Exploring trans and gender diverse issues in primary education in South Australia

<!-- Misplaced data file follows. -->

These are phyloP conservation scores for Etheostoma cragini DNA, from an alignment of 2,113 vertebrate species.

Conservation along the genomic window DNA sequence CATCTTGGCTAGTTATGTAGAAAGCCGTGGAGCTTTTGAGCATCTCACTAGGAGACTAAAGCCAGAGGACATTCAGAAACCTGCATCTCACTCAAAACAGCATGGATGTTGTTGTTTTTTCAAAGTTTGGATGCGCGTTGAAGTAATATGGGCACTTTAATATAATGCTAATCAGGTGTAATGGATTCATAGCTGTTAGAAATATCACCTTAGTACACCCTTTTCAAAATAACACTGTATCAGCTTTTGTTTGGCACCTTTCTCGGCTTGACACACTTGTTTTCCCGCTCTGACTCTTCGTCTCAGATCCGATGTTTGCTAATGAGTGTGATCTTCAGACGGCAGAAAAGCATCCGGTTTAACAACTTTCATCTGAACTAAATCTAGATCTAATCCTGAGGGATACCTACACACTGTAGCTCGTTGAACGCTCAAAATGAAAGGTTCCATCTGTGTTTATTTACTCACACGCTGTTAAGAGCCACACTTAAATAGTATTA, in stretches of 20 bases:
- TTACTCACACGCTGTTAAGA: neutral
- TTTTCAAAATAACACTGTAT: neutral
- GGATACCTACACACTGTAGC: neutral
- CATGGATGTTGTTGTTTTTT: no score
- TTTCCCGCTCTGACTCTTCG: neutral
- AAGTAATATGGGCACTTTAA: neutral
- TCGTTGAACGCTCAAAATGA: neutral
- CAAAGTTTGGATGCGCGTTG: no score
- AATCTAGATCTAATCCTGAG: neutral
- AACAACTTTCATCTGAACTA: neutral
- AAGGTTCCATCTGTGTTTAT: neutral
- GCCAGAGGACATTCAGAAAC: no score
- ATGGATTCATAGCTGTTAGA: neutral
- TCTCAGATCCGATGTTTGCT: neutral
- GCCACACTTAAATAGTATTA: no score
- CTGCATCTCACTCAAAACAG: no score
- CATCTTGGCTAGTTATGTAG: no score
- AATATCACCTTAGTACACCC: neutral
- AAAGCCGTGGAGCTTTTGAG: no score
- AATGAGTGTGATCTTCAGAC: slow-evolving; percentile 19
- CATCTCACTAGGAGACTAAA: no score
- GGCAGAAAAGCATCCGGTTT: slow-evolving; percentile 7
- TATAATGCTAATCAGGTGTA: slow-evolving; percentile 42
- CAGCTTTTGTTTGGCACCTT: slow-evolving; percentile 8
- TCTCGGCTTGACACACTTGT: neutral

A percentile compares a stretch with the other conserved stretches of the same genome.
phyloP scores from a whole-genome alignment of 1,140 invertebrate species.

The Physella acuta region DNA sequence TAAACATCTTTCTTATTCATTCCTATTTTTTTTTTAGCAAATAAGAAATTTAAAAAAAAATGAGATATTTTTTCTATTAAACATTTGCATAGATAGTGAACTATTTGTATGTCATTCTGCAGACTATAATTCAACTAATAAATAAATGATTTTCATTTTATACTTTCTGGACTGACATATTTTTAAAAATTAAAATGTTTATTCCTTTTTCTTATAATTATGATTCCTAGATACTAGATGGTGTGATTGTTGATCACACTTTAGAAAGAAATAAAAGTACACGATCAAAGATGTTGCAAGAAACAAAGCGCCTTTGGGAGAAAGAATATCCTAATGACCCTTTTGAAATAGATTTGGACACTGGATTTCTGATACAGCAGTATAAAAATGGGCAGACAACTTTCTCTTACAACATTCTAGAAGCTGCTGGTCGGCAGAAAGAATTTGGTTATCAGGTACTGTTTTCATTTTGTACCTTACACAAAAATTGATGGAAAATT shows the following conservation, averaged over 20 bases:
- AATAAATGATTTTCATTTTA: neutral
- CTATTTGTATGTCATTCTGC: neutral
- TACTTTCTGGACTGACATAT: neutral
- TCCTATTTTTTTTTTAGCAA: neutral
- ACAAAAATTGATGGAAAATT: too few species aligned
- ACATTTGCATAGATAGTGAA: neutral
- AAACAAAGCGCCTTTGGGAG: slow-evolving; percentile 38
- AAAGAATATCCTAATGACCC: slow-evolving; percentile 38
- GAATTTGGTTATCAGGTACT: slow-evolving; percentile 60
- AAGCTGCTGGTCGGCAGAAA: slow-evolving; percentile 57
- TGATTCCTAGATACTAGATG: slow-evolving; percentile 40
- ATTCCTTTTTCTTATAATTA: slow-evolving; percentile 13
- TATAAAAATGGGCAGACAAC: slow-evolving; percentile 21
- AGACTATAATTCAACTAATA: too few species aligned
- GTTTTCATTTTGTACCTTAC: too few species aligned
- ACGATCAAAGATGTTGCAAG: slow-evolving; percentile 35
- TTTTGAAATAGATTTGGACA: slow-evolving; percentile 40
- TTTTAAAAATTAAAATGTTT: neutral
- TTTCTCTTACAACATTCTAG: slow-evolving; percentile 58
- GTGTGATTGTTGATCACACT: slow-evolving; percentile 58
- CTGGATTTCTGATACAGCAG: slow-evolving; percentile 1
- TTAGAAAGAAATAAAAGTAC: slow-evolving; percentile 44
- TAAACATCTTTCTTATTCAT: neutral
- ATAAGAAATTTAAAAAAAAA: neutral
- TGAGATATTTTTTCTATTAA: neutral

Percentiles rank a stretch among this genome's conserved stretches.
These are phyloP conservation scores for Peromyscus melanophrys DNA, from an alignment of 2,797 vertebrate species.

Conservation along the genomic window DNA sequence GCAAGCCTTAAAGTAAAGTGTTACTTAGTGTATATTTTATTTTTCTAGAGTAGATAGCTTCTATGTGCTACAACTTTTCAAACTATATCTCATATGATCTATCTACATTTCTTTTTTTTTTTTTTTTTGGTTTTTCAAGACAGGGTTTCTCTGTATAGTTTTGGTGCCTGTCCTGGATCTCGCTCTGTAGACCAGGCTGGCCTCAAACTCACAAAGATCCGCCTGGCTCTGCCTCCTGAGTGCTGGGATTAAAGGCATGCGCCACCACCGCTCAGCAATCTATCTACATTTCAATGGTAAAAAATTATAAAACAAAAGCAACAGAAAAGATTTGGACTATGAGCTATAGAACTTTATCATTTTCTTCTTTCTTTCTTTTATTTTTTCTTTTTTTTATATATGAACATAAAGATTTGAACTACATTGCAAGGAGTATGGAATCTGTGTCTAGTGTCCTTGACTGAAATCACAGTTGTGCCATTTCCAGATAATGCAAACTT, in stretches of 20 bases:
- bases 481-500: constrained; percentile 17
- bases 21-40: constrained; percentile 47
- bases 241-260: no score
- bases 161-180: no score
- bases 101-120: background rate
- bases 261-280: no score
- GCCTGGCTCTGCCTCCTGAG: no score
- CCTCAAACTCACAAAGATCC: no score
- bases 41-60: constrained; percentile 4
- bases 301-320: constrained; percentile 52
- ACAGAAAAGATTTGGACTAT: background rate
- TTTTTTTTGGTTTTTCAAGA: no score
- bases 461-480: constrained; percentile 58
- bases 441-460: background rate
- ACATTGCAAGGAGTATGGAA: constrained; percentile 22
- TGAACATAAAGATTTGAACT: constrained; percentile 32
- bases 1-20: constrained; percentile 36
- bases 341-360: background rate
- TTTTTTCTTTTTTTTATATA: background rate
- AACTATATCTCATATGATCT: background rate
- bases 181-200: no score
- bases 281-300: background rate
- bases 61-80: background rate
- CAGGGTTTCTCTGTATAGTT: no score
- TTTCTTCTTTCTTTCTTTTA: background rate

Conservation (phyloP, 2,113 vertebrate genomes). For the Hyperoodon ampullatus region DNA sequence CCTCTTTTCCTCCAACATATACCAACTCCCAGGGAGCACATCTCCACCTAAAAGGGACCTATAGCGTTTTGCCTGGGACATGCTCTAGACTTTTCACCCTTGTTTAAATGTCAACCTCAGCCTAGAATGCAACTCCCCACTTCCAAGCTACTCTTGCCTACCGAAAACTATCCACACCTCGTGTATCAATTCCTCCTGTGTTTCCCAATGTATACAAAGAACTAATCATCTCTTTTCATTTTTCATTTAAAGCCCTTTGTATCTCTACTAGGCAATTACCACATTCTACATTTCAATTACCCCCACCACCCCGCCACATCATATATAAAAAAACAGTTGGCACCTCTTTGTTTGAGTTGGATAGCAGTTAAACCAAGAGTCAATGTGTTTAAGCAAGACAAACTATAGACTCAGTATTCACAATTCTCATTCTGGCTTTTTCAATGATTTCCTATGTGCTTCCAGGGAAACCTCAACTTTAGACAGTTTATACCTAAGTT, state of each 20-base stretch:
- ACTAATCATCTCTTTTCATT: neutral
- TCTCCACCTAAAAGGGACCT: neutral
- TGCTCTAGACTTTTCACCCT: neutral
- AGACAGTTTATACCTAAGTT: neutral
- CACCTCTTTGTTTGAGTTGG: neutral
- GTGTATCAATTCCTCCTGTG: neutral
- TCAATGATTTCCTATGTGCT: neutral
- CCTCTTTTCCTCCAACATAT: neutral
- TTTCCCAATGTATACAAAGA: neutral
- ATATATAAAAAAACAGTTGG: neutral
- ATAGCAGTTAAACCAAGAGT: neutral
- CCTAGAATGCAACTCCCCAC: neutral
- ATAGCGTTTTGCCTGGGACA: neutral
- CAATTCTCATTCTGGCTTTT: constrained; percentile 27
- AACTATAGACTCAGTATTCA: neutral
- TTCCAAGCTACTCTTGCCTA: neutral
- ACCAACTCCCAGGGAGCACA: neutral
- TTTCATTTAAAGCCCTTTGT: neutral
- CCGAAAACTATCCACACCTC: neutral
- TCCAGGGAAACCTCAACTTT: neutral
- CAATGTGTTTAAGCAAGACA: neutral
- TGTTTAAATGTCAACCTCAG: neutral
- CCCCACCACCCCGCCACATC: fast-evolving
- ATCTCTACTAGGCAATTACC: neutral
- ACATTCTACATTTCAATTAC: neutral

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Executive Summary An increasing number of young children identify with a gender that differs from that normatively expected of their natally-assigned sex (e.g. Smith & Matthews, 2015; Telfer, Tollit, & Feldman, 2015). Such young children tend to be referred to as trans or gender diverse. The term ‘trans’ is typically used to refer to people whose gender or gender expression differs from that normatively expected of their natally-assigned sex (where those born with a penis are assigned male and expected to act in stereotypically masculine ways or to present themselves as male, and where those born with a vagina are assigned female and expected to act in stereotypically feminine ways or to present themselves as female). The term ‘gender diverse’ is typically used to refer to people whose gender identity is not encompassed by the two categories ‘male’ or ‘female’. Importantly, the terms ‘trans’ and ‘gender diverse’ encompass a wide range of gender expressions. While population studies suggest that between 0.5% and 1% of people are trans or gender diverse (Clark et al., 2014; Conron, Scott, Stowell, & Landers, 2012), it has been suggested that figures of gender diversity are significantly higher during childhood (Möller, Schreier, Li, & Romer, 2009). Brill and Pepper (2008) argue that there are three typical ages when people acknowledge that they are trans or gender diverse: childhood, preteen/early adolescence, and late adolescence. For children who disclose that they are trans or gender diverse, the likelihood of having their gender affirmed by others is closely related to people’s understandings of gender diversity. Schools constitute a key context in which children may disclose that they are trans or gender diverse, thus highlighting the importance of schools providing affirming and informed responses. However, research with parents of trans and gender diverse primary school children suggests that a key barrier to inclusion in schools relates to staff members’ understandings of gender, and whether issues of gender diversity are viewed as taboo or are positively included within school policies and practices (Pullen Sansfaçon, Robichaud, & Dumais-Michaud, 2015). Australian research with students at the secondary level has clearly documented trans and gender diverse students’ negative experiences of school and the implications of this for their well-being (Jones & Hillier, 2013; Jones et al., 2016; Smith et al., 2014; Ullman, 2015). Australian research with parents of trans children, including at the primary level, has emphasised the importance of supportive schools, and the negative impact of gender stereotyping in schools (Riley, Sitharthan, Clemson, & Diamond, 2013), including by school counsellors and psychologists (Riggs & Bartholomaeus, 2015). The important role that schools can play is currently hindered in Australia by two key issues: 1) the lack of opportunities for educator professional development and support for working with trans and gender diverse students, and 2) the broader climate of misunderstanding and fear, evidenced in recent debates about the Safe Schools Coalition. The research documented in this report extends the limited amount of research about trans and gender diverse issues in primary education internationally. Rather than focusing on individual trans and gender diverse students, the research examines broader school cultures in relation to educator attitudes and knowledge and the usefulness of classroom resources in the form of picture books for creating inclusive schools. The project received ethics approval from Flinders University and the Department for Education and Child Development. The research objectives of the project were to: 1. Identify the existing attitudes and knowledge of in-service and pre-service primary school teachers in South Australia about trans and gender diverse students and issues 2. Audit available picture books featuring trans or gender diverse characters 3. Explore the usefulness of picture books which include trans characters for use in primary classrooms by examining students’ understandings 4. Create an online resource with information for supporting trans and gender diverse young people An online survey examining attitudes towards inclusion, comfort, and confidence in relation to trans and gender diverse students was completed by a sample of South Australian primary school teachers (n = 75) and pre-service teachers (n = 105). Findings between the two cohorts were very similar. The findings from both groups overall suggest that women had more positive attitudes and greater comfort in working with trans and gender diverse students, and that those who had previously worked with a trans or gender diverse student and who had undertaken training had more positive attitudes, greater comfort, and greater confidence in working with trans and gender diverse students. An audit of picture books featuring trans or gender diverse characters found that there were 34 such books in existence. Twenty of these books focus on trans characters specifically, while 14 focus on various forms of gender diversity. Of those books currently in existence, only three are Australian. The books provide an array of different storylines and relationships which may be useful for exploring with trans and gender diverse children as well as whole classes of children. However, the books often draw on gender stereotypes, reflecting broader cultural representations and understandings of trans and gender diverse people. Picture books featuring trans characters were explored in book reading sessions with one class of junior primary school students in a government school in South Australia. These books were useful for encouraging discussion and exploration of trans and gender diverse people’s lives. The issues raised in the books were not always clear to the students, although their understandings appeared to grow over the sessions and they were often supportive of the characters. Overall, the salience of hair and clothing in determining gender was central, and many students viewed gender as something fundamental. In some ways the students reiterated the framings of the books in terms of the constructions of binaries (girl/boy) and gender-typed clothing and hair length. Drawing on these three sources of data, the report concludes with recommendations for developing inclusive school cultures, with a focus on making professional development, resources, and support available to educators. The findings from the three studies highlight the need for: 1. The provision of ongoing teacher education, as professional development and within universities 2. Additional resourcing of programs aimed at facilitating inclusion, such as the Safe Schools Coalition 3. DECD-sanctioned policies and guidelines to support teachers and schools to create inclusive whole school cultures 4. Increase in provision of resources to learn about gender diversity, such as picture books in school libraries, and clearer teaching guides for how to use these in class.